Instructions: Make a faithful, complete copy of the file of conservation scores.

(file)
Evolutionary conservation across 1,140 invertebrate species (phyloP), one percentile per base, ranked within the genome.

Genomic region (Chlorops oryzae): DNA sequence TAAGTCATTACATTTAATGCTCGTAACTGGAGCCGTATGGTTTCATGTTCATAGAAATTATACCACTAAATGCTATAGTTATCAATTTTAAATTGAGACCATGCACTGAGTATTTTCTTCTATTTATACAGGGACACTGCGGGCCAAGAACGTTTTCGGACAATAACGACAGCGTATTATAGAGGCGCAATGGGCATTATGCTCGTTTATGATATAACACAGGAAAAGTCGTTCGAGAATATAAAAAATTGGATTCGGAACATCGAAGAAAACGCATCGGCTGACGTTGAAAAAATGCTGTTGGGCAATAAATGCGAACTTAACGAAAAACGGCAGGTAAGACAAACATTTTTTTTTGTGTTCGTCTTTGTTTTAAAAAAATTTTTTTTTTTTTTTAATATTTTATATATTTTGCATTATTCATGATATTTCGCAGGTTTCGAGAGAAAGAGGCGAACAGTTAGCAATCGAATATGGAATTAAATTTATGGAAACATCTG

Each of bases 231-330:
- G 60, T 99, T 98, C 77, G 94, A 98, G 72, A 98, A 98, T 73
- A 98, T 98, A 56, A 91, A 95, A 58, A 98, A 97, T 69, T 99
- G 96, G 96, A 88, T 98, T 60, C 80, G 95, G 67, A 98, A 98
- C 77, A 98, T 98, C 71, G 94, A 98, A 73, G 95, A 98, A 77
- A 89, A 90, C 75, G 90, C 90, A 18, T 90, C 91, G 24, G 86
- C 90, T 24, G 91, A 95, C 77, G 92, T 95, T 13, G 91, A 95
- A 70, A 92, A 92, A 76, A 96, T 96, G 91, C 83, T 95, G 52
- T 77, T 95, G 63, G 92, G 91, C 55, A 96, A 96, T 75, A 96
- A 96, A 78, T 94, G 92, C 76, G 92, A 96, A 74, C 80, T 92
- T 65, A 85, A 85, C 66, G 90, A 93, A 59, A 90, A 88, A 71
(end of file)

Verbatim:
Evolutionary conservation across 1,140 invertebrate species (phyloP), one percentile per base, ranked within the genome.

Genomic region (Chlorops oryzae): DNA sequence TAAGTCATTACATTTAATGCTCGTAACTGGAGCCGTATGGTTTCATGTTCATAGAAATTATACCACTAAATGCTATAGTTATCAATTTTAAATTGAGACCATGCACTGAGTATTTTCTTCTATTTATACAGGGACACTGCGGGCCAAGAACGTTTTCGGACAATAACGACAGCGTATTATAGAGGCGCAATGGGCATTATGCTCGTTTATGATATAACACAGGAAAAGTCGTTCGAGAATATAAAAAATTGGATTCGGAACATCGAAGAAAACGCATCGGCTGACGTTGAAAAAATGCTGTTGGGCAATAAATGCGAACTTAACGAAAAACGGCAGGTAAGACAAACATTTTTTTTTGTGTTCGTCTTTGTTTTAAAAAAATTTTTTTTTTTTTTTAATATTTTATATATTTTGCATTATTCATGATATTTCGCAGGTTTCGAGAGAAAGAGGCGAACAGTTAGCAATCGAATATGGAATTAAATTTATGGAAACATCTG

Each of bases 231-330:
- G 60, T 99, T 98, C 77, G 94, A 98, G 72, A 98, A 98, T 73
- A 98, T 98, A 56, A 91, A 95, A 58, A 98, A 97, T 69, T 99
- G 96, G 96, A 88, T 98, T 60, C 80, G 95, G 67, A 98, A 98
- C 77, A 98, T 98, C 71, G 94, A 98, A 73, G 95, A 98, A 77
- A 89, A 90, C 75, G 90, C 90, A 18, T 90, C 91, G 24, G 86
- C 90, T 24, G 91, A 95, C 77, G 92, T 95, T 13, G 91, A 95
- A 70, A 92, A 92, A 76, A 96, T 96, G 91, C 83, T 95, G 52
- T 77, T 95, G 63, G 92, G 91, C 55, A 96, A 96, T 75, A 96
- A 96, A 78, T 94, G 92, C 76, G 92, A 96, A 74, C 80, T 92
- T 65, A 85, A 85, C 66, G 90, A 93, A 59, A 90, A 88, A 71